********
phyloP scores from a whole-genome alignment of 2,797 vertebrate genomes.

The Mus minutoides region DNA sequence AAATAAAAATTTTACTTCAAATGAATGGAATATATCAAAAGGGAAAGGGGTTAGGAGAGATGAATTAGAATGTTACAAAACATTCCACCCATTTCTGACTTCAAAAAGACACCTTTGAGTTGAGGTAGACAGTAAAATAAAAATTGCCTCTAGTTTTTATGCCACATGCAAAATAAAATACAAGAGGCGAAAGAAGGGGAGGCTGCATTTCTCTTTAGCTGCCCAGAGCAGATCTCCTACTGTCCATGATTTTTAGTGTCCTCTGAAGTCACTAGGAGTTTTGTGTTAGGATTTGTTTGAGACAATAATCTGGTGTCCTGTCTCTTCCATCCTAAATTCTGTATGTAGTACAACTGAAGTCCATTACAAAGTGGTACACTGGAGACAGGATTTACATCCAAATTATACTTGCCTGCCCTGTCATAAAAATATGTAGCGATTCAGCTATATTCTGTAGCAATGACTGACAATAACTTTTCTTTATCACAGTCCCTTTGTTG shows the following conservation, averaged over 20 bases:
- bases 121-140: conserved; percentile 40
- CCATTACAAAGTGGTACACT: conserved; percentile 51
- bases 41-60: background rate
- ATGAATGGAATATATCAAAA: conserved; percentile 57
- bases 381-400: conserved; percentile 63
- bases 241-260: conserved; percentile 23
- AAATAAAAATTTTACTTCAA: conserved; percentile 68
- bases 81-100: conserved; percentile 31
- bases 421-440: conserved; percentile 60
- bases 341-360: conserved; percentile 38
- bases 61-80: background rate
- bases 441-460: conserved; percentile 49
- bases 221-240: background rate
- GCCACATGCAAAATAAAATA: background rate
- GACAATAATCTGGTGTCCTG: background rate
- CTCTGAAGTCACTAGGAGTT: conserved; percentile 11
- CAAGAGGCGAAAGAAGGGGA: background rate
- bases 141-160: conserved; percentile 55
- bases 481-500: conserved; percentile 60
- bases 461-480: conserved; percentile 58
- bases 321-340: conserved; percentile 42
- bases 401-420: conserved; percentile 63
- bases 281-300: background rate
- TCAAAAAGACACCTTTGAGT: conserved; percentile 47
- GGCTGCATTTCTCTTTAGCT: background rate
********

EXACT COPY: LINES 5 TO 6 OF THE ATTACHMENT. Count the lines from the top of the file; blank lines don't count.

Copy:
- bases 41-60: background rate
- ATGAATGGAATATATCAAAA: conserved; percentile 57